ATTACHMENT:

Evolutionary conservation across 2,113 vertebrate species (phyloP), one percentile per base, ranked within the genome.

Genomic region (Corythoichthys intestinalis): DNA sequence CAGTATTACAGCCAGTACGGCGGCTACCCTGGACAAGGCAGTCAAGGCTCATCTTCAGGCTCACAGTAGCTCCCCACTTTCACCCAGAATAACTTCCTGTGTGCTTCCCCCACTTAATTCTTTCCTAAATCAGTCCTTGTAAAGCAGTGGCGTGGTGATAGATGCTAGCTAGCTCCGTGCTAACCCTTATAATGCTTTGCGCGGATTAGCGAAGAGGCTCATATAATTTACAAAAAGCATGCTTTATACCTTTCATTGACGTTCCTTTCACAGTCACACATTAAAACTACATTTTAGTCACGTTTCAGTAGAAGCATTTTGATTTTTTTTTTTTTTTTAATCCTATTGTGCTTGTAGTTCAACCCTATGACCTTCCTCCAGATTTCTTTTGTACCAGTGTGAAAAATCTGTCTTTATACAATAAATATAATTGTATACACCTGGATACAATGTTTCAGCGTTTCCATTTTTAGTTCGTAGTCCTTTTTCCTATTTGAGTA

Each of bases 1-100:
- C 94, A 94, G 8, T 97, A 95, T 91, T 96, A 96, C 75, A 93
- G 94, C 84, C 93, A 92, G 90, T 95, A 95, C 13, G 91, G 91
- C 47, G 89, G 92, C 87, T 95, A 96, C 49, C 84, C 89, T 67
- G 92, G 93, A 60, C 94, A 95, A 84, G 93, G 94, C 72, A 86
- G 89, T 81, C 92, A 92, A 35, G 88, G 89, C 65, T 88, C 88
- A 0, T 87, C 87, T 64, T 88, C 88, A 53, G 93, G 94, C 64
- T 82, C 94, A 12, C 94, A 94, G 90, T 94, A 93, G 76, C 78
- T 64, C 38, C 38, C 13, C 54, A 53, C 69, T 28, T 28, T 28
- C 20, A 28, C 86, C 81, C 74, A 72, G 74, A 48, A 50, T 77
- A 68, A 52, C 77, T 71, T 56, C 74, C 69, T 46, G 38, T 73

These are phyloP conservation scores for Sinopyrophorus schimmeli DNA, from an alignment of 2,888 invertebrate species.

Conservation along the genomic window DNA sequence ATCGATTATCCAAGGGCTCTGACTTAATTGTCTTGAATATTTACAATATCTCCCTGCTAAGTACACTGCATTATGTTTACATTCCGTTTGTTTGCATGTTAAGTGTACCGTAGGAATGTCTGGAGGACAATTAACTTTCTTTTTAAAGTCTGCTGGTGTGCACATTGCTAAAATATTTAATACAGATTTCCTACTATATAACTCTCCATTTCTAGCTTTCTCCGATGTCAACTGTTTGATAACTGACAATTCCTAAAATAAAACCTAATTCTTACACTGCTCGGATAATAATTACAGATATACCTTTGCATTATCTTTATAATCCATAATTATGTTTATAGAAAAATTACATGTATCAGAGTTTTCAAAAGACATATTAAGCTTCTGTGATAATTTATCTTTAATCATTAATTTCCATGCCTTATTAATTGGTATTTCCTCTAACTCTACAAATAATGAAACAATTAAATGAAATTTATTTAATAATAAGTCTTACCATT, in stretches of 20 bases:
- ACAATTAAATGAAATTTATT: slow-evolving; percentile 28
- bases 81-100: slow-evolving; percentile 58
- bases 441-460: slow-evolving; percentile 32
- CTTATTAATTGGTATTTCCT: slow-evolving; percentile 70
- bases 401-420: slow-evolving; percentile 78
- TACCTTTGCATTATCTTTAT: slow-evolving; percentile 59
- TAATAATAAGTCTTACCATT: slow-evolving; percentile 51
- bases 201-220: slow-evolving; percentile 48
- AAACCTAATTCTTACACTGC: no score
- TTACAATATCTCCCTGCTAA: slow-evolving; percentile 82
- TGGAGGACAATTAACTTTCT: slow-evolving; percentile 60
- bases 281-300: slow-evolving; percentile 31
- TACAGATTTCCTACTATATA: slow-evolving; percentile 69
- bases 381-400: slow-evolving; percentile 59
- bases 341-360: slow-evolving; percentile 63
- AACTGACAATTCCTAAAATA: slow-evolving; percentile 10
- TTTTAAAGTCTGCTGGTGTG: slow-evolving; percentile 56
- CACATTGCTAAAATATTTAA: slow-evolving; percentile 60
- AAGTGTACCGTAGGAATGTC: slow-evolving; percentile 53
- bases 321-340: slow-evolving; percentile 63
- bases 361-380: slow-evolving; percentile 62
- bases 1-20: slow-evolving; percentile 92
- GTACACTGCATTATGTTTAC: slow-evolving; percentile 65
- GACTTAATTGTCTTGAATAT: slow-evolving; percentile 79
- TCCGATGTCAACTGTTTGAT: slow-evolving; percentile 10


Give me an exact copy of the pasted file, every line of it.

Evolutionary conservation across 2,113 vertebrate species (phyloP), one percentile per base, ranked within the genome.

Genomic region (Corythoichthys intestinalis): DNA sequence CAGTATTACAGCCAGTACGGCGGCTACCCTGGACAAGGCAGTCAAGGCTCATCTTCAGGCTCACAGTAGCTCCCCACTTTCACCCAGAATAACTTCCTGTGTGCTTCCCCCACTTAATTCTTTCCTAAATCAGTCCTTGTAAAGCAGTGGCGTGGTGATAGATGCTAGCTAGCTCCGTGCTAACCCTTATAATGCTTTGCGCGGATTAGCGAAGAGGCTCATATAATTTACAAAAAGCATGCTTTATACCTTTCATTGACGTTCCTTTCACAGTCACACATTAAAACTACATTTTAGTCACGTTTCAGTAGAAGCATTTTGATTTTTTTTTTTTTTTTAATCCTATTGTGCTTGTAGTTCAACCCTATGACCTTCCTCCAGATTTCTTTTGTACCAGTGTGAAAAATCTGTCTTTATACAATAAATATAATTGTATACACCTGGATACAATGTTTCAGCGTTTCCATTTTTAGTTCGTAGTCCTTTTTCCTATTTGAGTA

Each of bases 1-100:
- C 94, A 94, G 8, T 97, A 95, T 91, T 96, A 96, C 75, A 93
- G 94, C 84, C 93, A 92, G 90, T 95, A 95, C 13, G 91, G 91
- C 47, G 89, G 92, C 87, T 95, A 96, C 49, C 84, C 89, T 67
- G 92, G 93, A 60, C 94, A 95, A 84, G 93, G 94, C 72, A 86
- G 89, T 81, C 92, A 92, A 35, G 88, G 89, C 65, T 88, C 88
- A 0, T 87, C 87, T 64, T 88, C 88, A 53, G 93, G 94, C 64
- T 82, C 94, A 12, C 94, A 94, G 90, T 94, A 93, G 76, C 78
- T 64, C 38, C 38, C 13, C 54, A 53, C 69, T 28, T 28, T 28
- C 20, A 28, C 86, C 81, C 74, A 72, G 74, A 48, A 50, T 77
- A 68, A 52, C 77, T 71, T 56, C 74, C 69, T 46, G 38, T 73

These are phyloP conservation scores for Sinopyrophorus schimmeli DNA, from an alignment of 2,888 invertebrate species.

Conservation along the genomic window DNA sequence ATCGATTATCCAAGGGCTCTGACTTAATTGTCTTGAATATTTACAATATCTCCCTGCTAAGTACACTGCATTATGTTTACATTCCGTTTGTTTGCATGTTAAGTGTACCGTAGGAATGTCTGGAGGACAATTAACTTTCTTTTTAAAGTCTGCTGGTGTGCACATTGCTAAAATATTTAATACAGATTTCCTACTATATAACTCTCCATTTCTAGCTTTCTCCGATGTCAACTGTTTGATAACTGACAATTCCTAAAATAAAACCTAATTCTTACACTGCTCGGATAATAATTACAGATATACCTTTGCATTATCTTTATAATCCATAATTATGTTTATAGAAAAATTACATGTATCAGAGTTTTCAAAAGACATATTAAGCTTCTGTGATAATTTATCTTTAATCATTAATTTCCATGCCTTATTAATTGGTATTTCCTCTAACTCTACAAATAATGAAACAATTAAATGAAATTTATTTAATAATAAGTCTTACCATT, in stretches of 20 bases:
- ACAATTAAATGAAATTTATT: slow-evolving; percentile 28
- bases 81-100: slow-evolving; percentile 58
- bases 441-460: slow-evolving; percentile 32
- CTTATTAATTGGTATTTCCT: slow-evolving; percentile 70
- bases 401-420: slow-evolving; percentile 78
- TACCTTTGCATTATCTTTAT: slow-evolving; percentile 59
- TAATAATAAGTCTTACCATT: slow-evolving; percentile 51
- bases 201-220: slow-evolving; percentile 48
- AAACCTAATTCTTACACTGC: no score
- TTACAATATCTCCCTGCTAA: slow-evolving; percentile 82
- TGGAGGACAATTAACTTTCT: slow-evolving; percentile 60
- bases 281-300: slow-evolving; percentile 31
- TACAGATTTCCTACTATATA: slow-evolving; percentile 69
- bases 381-400: slow-evolving; percentile 59
- bases 341-360: slow-evolving; percentile 63
- AACTGACAATTCCTAAAATA: slow-evolving; percentile 10
- TTTTAAAGTCTGCTGGTGTG: slow-evolving; percentile 56
- CACATTGCTAAAATATTTAA: slow-evolving; percentile 60
- AAGTGTACCGTAGGAATGTC: slow-evolving; percentile 53
- bases 321-340: slow-evolving; percentile 63
- bases 361-380: slow-evolving; percentile 62
- bases 1-20: slow-evolving; percentile 92
- GTACACTGCATTATGTTTAC: slow-evolving; percentile 65
- GACTTAATTGTCTTGAATAT: slow-evolving; percentile 79
- TCCGATGTCAACTGTTTGAT: slow-evolving; percentile 10